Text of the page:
Wanna bet the drop out wishes they could continue to practice and they are learning to integrate lessons even as they grow old and feeble… well… no bet. Let the young continue, let the teacher teach, let the lessons continue to spread a mindset that makes the world a better place.

    What I am saying is ADD THIS LESSON to your teaching… Integrate the lessons of Practice into your everyday life…. so even the drop-out has a means to make the world a better place.

    • Akira Sugiyama says:

      I do very much understand your standpoint, Mr. Baker, though if I may point out, just because one has dropped out from training at a dojo doesn’t mean they can’t integrate what they have learned into their lives and make the world a better place – it is perhaps just not at the dojo that they will generate change, but perhaps (and hopefully) elsewhere.

      In regards to being too sick to practice or too old:
      The presence of each individual contributes to our learning experience, which includes those struggling with physical and mental health conditions, relationship issues, etc.

      As for getting sick and tired of feeling in the way of others during group practice:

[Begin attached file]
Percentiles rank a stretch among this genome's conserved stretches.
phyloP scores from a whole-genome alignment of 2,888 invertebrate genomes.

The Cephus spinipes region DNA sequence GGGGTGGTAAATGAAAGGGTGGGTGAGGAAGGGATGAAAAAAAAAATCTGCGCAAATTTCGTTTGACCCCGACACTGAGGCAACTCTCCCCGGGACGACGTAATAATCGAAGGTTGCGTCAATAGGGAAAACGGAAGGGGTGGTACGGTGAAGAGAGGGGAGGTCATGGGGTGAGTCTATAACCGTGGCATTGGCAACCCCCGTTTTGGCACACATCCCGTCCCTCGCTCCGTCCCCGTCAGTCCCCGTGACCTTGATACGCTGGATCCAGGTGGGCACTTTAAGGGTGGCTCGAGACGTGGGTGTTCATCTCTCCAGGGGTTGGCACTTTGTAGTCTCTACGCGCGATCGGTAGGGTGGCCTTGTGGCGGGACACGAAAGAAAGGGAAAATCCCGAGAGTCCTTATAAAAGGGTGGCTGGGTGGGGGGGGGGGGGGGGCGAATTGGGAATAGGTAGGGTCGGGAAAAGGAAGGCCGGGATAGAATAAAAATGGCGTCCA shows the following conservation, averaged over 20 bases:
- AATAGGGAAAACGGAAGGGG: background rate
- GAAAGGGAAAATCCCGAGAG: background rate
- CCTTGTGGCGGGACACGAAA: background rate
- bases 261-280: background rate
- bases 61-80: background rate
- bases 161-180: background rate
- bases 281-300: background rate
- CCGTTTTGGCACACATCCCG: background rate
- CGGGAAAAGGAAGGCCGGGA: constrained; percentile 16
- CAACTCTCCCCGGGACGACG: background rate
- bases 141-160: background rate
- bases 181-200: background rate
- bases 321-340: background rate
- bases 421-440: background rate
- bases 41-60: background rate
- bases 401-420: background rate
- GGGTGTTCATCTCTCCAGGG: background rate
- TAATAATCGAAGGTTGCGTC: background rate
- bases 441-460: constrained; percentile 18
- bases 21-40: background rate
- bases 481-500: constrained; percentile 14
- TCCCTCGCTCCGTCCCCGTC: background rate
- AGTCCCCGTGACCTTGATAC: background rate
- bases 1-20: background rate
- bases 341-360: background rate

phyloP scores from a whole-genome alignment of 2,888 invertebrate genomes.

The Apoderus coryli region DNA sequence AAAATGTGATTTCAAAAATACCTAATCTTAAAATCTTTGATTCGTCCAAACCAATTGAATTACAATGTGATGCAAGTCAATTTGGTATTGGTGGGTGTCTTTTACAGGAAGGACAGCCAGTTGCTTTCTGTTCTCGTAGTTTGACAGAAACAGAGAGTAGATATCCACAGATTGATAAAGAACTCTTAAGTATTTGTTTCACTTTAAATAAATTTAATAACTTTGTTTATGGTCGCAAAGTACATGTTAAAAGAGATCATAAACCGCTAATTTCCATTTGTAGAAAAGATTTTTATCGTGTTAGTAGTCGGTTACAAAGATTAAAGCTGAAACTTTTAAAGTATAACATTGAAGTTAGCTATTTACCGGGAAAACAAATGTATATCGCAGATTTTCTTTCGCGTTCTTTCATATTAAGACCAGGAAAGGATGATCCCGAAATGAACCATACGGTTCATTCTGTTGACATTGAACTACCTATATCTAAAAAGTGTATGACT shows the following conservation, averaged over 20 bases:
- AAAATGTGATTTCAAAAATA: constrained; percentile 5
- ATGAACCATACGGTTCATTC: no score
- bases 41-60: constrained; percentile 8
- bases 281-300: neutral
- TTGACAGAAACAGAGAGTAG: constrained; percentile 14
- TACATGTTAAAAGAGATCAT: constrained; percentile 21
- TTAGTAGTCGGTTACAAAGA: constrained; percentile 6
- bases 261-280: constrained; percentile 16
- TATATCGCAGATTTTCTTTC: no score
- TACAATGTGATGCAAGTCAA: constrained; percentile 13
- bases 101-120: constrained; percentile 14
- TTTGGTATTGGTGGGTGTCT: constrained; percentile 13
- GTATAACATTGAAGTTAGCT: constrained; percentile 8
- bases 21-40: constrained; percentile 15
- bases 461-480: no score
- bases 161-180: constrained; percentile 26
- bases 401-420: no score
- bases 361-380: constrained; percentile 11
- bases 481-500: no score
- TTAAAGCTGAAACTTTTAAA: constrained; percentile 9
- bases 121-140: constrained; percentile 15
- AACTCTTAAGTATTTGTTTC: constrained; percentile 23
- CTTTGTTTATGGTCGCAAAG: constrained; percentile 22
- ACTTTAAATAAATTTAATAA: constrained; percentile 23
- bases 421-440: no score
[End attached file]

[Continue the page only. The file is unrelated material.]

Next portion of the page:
Everybody has experienced that feeling at some point, and often times it’s just a matter of overcoming that self-deprecating inner voice, for in a good dojo, nobody will regard someone who is doing their best as “being in the way.”

      Where sports or technique-focused disciplines may operate by the law of the jungle which eliminates whoever can’t keep up, in true Budo we also learn to consider and be inclusive of those who may now be facing situations that someday, a family member, friend, or we ourselves may face.

      If I may add, in our youth we are more inclined to take everything for granted, so observing students who are facing injuries, the signs of age, etc. can very much serve to remind us the importance of taking into consideration that our present actions will have consequences.

      Seeing how teachers and students cope/learn to cope with their conditions can often prove to serve as valuable and inspiring learning opportunities, which would not be possible if all those facing difficulties were to leave.